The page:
Small Island Developing States at COP21

“The new [climate] agreement must continue to recognize the specific needs and vulnerabilities of SIDS”.[1] This statement, coming from the Maldives on behalf of AOSIS (the Alliance for Small Island States), brings to the forefront the plight of Small Island Developing States and their unique position in the context of climate change. These states have commonly been referred to as the ‘canaries in the coal mine’ when it comes to climate change, as they are already experiencing the devastating its devastating impacts. However, the Prime Minister of Aruba has stated that as a result of their unique position, “small island nations can be laboratories to demonstrate how a successful transition to a greener and more sustainable way of living can occur in all countries”.[2]

On Tuesday, December 2nd, AOSIS met with United States President Barack Obama to discuss how rising sea levels caused by melting ice threatens to wipe a number of these states from the map completely.[3]  “I’m an island boy,” claimed President Obama, having experienced these issues first hand from his upbringing in Hawaii. [4] In the past, SIDS have struggled to gain audience with big players at these global environmental conferences because they are not significant players in trade and business matters.[5] Tuesday’s meeting with Obama is a big step in the right direction for these states to having their plight recognized.

AOSIS has been demanding for a legally binding agreement to come out of COP21 because, according to Kiribati President Anote Tong, “It’s a matter of survival”.[6] SIDS are expected to be heavily influenced by a number of the impacts of climate change, including: rising sea levels and coastal inundation; extreme weather events such as hurricanes, monsoons, subsidence, droughts, etc.; disruption of coral reefs, and; severe damage to coastlines and agriculture. [7] A number of representatives at COP21, including both the Gambia and Italian Ministers of Environment are calling for a change to the traditional 2 degrees Celsius ceiling for carbon emissions.[8] [9]. Instead, they argue the target should be 1.5 degrees Celsius because the current two-degree target will not be enough to mitigate climate change’s damaging impacts on these island nations. [10]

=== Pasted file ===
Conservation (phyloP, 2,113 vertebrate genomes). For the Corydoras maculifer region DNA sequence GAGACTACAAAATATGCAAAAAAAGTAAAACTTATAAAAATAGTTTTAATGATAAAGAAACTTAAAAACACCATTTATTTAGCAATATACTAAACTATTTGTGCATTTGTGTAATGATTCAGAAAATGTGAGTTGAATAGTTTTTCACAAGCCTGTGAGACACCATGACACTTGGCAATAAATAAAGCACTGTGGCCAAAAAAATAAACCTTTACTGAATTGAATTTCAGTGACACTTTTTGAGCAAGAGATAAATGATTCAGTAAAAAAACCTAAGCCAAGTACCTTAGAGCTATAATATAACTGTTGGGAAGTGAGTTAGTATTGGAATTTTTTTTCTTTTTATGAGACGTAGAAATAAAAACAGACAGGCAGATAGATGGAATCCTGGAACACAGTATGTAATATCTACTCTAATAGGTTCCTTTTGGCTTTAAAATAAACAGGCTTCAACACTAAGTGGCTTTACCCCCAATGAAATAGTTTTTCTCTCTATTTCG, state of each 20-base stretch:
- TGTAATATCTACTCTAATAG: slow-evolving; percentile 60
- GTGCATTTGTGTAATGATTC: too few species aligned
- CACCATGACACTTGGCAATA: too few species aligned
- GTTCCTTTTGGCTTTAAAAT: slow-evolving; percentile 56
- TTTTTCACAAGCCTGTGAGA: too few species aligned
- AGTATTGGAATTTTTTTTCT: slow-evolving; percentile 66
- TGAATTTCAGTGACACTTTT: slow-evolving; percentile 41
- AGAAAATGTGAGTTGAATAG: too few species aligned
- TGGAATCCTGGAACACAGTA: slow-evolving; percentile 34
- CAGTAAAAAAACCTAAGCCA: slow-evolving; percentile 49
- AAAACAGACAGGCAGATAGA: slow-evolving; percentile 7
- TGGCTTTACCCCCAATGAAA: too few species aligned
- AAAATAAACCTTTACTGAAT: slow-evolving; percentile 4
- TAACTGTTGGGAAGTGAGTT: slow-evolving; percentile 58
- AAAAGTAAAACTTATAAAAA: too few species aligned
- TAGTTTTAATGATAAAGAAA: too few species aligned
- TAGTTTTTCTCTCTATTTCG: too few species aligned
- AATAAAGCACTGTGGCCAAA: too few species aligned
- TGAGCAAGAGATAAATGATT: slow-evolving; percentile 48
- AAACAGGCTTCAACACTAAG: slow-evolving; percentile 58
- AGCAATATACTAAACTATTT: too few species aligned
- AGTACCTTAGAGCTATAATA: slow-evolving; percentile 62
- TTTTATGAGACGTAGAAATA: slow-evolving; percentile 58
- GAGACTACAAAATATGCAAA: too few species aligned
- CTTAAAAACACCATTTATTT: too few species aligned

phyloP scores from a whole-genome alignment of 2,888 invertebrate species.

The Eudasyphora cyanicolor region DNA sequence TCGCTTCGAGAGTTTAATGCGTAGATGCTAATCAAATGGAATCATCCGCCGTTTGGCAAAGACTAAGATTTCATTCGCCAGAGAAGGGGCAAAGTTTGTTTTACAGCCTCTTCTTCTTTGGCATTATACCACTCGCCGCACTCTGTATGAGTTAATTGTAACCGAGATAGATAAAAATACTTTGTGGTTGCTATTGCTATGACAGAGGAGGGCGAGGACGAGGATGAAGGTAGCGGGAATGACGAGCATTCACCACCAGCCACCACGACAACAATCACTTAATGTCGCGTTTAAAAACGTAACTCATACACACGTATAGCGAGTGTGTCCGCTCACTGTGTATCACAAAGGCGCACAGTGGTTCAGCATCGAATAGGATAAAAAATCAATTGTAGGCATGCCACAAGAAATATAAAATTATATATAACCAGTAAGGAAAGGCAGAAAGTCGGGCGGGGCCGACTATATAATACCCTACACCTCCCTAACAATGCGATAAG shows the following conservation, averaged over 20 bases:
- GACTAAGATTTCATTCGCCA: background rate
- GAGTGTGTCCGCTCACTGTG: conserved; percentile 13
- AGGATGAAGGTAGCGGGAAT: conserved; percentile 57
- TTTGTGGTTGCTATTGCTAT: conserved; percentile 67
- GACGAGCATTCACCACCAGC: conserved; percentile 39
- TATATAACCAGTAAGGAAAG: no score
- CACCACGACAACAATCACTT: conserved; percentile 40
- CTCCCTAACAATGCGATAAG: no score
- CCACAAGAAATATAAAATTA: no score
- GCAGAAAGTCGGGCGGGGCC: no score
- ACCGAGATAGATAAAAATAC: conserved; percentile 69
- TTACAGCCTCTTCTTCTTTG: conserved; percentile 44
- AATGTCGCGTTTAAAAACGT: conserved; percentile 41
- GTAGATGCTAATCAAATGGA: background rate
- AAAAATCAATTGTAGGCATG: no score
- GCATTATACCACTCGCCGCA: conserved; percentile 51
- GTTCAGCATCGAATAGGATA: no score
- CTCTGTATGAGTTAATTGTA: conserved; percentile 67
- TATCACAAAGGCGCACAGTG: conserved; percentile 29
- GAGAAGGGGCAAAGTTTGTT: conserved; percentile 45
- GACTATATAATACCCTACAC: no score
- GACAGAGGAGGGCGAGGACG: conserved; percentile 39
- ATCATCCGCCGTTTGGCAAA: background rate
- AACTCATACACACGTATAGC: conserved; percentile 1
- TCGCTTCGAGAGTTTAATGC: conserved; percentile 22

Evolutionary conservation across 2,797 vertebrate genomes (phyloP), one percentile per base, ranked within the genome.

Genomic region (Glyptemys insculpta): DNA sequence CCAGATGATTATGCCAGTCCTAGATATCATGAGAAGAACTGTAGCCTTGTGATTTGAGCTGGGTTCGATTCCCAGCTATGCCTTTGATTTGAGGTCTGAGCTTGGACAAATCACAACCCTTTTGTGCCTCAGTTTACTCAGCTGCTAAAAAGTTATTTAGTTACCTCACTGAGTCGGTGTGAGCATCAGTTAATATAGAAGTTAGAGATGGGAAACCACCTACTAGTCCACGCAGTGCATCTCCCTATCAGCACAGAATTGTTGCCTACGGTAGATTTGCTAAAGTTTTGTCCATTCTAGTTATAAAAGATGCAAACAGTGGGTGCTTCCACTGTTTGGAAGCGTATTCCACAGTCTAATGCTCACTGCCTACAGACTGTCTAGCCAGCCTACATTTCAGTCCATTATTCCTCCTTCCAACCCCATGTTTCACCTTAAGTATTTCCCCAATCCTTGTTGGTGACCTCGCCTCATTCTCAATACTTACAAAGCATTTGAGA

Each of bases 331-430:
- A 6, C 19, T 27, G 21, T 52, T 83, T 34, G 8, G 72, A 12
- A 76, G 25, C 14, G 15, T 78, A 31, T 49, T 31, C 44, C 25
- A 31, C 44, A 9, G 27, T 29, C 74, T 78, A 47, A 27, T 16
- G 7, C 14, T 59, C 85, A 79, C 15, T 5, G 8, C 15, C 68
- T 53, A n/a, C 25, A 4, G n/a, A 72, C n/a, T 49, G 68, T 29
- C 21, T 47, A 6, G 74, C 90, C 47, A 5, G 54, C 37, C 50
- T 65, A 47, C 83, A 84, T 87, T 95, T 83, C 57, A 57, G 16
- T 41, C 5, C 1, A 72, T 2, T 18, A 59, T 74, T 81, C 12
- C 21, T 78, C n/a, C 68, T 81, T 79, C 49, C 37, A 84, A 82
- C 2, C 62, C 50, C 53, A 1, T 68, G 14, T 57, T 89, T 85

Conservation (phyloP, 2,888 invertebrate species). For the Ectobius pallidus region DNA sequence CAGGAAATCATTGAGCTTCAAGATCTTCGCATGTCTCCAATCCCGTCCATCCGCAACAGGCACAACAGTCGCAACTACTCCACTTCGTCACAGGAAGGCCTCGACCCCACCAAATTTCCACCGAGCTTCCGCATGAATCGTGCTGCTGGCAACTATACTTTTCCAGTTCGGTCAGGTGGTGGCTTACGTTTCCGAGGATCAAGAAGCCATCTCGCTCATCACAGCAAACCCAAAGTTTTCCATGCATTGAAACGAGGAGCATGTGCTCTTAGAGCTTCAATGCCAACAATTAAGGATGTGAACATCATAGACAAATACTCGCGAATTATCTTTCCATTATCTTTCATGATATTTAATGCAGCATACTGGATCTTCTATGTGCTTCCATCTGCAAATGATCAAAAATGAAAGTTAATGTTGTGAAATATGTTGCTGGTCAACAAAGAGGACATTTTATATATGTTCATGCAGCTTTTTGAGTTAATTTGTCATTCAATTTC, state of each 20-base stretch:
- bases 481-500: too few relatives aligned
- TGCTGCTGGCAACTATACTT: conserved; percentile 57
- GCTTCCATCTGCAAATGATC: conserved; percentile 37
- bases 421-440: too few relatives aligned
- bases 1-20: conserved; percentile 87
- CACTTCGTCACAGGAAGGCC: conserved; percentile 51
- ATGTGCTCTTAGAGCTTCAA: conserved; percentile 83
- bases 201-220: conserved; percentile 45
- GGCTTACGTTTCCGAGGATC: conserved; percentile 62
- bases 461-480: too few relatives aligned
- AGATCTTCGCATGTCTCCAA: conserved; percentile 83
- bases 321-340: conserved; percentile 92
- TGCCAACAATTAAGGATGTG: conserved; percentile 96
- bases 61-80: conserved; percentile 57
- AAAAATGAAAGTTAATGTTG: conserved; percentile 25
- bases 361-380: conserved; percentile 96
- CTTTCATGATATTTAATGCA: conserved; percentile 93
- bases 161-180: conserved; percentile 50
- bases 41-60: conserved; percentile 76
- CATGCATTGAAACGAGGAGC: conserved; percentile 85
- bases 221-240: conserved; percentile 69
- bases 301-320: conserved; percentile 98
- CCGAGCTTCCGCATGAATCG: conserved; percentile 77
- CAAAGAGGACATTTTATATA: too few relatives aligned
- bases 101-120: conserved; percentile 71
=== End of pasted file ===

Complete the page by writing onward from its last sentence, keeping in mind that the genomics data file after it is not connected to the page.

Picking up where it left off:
President Tong claimed on Tuesday that Kiribati has “identified another 400 or so [communities] that need to be relocated in the future”. [11] Should the business-as-usual approach to climate and the environment be continued past COP21, SIDS are in extreme danger of having to relocate their populations to higher ground. Climate Central has stated that “if the global warming rate were to increase to 4 degrees Celsius, 93 percent of the population in the Marshall Islands, 88 percent of the people in Tuvalu and 77 percent of Kiribati’s population would be at risk,”[12] of losing their homes entirely.

While details of the new climate agreement have not been released as of today (Saturday, December 5th at 12:00 p.m. EST), there is hope that the plight of these SIDS will be recognized. Over the coming days, these states are hopeful that a legally binding agreement will come into effect that will save their homes from climate-induced destruction, and their populations from migrating to new, non-indigenous homes. “They [residents of SIDS] do have a right to dignity and a sense of place,” stated President Obama.[13]

This piece was written by Vicky Fenwick-Sehl

Vicky is a recent graduate of the Master’s of Climate Change program. She currently works as a research assistant for Dr. Sarah Burch and the Earth System Governance Project, as well as for the Master’s of Public Health program at McMaster University as a curriculum assistant.

[4] ibid
[7] ibid
[10] ibid
[12] ibid


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